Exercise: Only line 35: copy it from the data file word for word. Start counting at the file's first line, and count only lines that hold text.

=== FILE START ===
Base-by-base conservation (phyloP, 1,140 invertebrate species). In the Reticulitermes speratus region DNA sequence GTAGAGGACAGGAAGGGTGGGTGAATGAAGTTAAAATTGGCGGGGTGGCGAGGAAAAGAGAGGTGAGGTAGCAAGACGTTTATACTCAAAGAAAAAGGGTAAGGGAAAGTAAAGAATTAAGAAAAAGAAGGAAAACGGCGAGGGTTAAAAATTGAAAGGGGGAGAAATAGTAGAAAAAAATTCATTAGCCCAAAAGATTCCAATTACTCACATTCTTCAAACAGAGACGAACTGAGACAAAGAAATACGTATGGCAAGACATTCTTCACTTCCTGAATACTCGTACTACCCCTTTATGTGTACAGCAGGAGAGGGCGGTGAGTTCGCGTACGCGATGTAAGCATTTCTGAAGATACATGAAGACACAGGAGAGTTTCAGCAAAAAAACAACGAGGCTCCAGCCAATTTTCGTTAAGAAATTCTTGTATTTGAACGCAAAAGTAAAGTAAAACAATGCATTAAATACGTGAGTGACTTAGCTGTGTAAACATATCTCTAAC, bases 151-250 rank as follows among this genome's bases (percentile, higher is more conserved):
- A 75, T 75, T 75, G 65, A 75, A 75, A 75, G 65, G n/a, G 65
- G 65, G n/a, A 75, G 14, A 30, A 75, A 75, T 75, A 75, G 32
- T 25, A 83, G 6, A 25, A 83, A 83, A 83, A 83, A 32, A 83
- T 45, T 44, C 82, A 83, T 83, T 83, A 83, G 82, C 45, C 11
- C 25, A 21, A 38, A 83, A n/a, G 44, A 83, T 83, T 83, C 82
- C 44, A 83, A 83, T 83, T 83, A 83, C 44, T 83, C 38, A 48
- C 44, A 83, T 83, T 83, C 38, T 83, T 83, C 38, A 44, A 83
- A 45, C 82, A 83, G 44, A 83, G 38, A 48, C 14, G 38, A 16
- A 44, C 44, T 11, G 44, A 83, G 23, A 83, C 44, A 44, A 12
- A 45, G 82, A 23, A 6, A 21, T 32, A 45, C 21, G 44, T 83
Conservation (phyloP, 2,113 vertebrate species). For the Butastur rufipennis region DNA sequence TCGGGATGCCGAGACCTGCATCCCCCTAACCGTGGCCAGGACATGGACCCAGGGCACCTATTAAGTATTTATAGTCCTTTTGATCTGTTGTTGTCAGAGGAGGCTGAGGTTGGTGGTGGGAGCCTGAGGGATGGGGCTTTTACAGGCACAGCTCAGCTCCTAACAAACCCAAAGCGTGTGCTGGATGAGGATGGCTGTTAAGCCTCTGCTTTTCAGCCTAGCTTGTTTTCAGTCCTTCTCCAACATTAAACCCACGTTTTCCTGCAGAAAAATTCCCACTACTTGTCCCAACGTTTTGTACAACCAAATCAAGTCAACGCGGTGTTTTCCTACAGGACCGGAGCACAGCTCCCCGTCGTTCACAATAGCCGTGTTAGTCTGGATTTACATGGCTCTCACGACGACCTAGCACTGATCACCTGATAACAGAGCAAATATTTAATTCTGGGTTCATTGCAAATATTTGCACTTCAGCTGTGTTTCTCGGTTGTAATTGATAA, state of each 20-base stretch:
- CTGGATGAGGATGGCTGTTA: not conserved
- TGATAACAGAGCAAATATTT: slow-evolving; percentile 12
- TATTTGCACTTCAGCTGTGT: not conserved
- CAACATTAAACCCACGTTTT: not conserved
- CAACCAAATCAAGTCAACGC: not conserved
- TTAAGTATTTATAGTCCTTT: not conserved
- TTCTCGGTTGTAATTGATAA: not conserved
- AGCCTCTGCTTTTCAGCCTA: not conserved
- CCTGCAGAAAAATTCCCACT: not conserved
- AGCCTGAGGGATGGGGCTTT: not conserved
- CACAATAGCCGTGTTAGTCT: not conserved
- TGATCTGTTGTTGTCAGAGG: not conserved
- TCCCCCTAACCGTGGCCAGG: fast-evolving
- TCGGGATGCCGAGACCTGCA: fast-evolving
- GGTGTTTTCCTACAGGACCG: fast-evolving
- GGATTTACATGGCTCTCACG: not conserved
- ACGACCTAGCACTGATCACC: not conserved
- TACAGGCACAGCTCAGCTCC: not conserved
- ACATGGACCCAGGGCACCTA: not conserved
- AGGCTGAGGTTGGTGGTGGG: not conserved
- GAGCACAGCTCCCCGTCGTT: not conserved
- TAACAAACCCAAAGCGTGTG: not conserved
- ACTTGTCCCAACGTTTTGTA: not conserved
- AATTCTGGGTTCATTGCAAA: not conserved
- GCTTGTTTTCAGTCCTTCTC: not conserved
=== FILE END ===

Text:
- ACTTGTCCCAACGTTTTGTA: not conserved